I keep f’ing up as a dad. But apparently I’m not alone.
I was meeting with a dealer last week and he had a good laugh when I showed him a video of our 20-month-old saying “damnit” when she dropped her water bottle – then immediately saying “sorry daddy” followed by “oopsie”.
Having a toddler puts your potty mouth into perspective and makes you realize you need to stop swearing.
But as I was leaving the dealership, I overheard a sales guy on the showroom floor drop a mighty f-bomb with a customer. The two had a good laugh together when the customer responded, “damn right. F— Obama!”
Replace that customer with a little old lady and it might not have gone over so well. But I’d guess he probably never would have dropped the swear. Or would he have?
Check out this study by Careerbuilder about swearing. It found employers may be inclined to think less of an employee who swears at work – and said that 81% believe the use of curse words brings the employee’s professionalism into question. 71% said they are concerned with the lack of control, 68 percent said it shows a lack of maturity and 54% said it make the employee appear less intelligent.
Well that’s just a crock of…chili.
My search for cussing justification continued.
I found a great book called Holy Sh*t: A Brief History of Swearing, written by Melissa Mohr and published by Oxford University Press.
I like this woman. Let me highlight some of her points.
- Swearing has been around since the Roman times.
- The average person’s daily language consists of about .7% of swear words each day (mine is probably closer to 70% to be fair). That number sounds small until you realize that we use first-person plural pronouns like “we and our” at about the same rate.
- Kids often learn at least one swear before they learn the alphabet.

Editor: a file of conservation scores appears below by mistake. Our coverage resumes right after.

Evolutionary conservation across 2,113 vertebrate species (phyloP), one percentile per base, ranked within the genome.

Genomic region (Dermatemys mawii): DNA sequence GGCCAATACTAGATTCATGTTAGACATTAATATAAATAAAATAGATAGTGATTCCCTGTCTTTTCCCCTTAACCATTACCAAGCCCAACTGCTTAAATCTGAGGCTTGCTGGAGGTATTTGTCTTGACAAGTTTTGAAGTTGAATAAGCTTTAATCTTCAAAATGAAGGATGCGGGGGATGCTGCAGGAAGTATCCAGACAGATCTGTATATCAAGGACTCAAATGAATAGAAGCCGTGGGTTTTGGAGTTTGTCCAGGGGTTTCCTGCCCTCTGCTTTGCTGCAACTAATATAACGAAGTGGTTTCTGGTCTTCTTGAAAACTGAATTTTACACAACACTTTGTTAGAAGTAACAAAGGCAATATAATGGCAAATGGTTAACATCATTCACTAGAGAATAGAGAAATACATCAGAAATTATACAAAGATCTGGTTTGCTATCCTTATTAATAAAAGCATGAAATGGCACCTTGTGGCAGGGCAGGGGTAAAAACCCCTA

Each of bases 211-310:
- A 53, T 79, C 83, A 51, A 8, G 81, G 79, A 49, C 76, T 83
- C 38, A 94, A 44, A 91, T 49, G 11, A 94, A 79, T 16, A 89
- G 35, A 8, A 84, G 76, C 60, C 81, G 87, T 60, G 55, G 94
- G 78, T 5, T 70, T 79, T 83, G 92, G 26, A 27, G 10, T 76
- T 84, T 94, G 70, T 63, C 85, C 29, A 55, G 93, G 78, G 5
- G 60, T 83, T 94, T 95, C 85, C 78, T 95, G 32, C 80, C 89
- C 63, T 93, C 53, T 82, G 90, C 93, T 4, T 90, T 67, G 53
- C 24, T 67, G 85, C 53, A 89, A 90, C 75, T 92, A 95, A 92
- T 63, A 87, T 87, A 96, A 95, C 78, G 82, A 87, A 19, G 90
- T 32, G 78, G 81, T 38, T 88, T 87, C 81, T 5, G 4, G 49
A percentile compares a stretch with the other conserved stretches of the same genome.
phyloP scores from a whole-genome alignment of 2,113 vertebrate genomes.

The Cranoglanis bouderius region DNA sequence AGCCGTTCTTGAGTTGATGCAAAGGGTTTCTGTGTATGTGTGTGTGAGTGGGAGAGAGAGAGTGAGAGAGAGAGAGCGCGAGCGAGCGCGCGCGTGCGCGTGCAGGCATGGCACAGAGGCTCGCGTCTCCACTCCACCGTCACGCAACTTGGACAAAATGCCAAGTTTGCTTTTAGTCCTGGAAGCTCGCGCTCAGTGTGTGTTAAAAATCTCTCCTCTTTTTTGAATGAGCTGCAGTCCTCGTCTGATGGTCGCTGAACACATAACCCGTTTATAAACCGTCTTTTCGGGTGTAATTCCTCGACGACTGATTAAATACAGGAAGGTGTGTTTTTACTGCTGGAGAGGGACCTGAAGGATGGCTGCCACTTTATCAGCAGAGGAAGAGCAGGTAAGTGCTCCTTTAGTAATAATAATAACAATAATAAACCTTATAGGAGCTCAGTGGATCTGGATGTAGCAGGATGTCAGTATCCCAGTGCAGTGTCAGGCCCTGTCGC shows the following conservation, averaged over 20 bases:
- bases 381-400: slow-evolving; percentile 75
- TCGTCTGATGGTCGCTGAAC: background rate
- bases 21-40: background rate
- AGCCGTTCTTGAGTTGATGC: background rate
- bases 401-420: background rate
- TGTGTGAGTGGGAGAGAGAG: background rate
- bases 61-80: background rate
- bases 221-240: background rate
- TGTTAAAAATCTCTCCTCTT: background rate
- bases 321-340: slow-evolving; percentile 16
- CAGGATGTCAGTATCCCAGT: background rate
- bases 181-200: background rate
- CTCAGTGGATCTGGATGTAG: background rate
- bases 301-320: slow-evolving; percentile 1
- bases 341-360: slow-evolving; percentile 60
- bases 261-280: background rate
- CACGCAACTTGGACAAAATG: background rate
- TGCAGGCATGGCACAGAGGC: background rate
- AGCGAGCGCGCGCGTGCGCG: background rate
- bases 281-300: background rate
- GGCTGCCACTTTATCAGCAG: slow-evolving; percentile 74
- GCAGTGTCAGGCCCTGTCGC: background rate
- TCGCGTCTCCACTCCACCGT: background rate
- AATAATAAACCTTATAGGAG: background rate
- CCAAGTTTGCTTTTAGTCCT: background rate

- Our bodies have a physiological response to swears. It can make our palms sweat. But it can also alleviate pain. A study found that if you put your hand in a bucket of cold water, people can keep it there longer if they use the big s word instead of saying “shoot”. Go figure.
- Studies have found that it can help people bond and create a mutual feeling of solidarity.
Perhaps the problem isn’t in swearing. Perhaps it’s in not swearing effectively. Because shouldn’t there be an art to it?
In the words of Mark Twain, “under certain circumstances, profanity provides a relief denied even to prayer.”
What can I say? He was one smart son of a…gun.
I suppose there are a couple of different schools of thought when it comes to dealerships.
The first is in knowing your customers. If it’s a one-on-one setting and others aren’t within earshot, you may choose to take the lead from your customer.
But if someone is swearing at you on Facebook because you f’d up their car in your service department, I wouldn’t exactly suggest responding in a similar fashion.
What do you think? Should employees get a bar of soap in the mouth for dropping some foul language…or does it actually make the work environment a better place?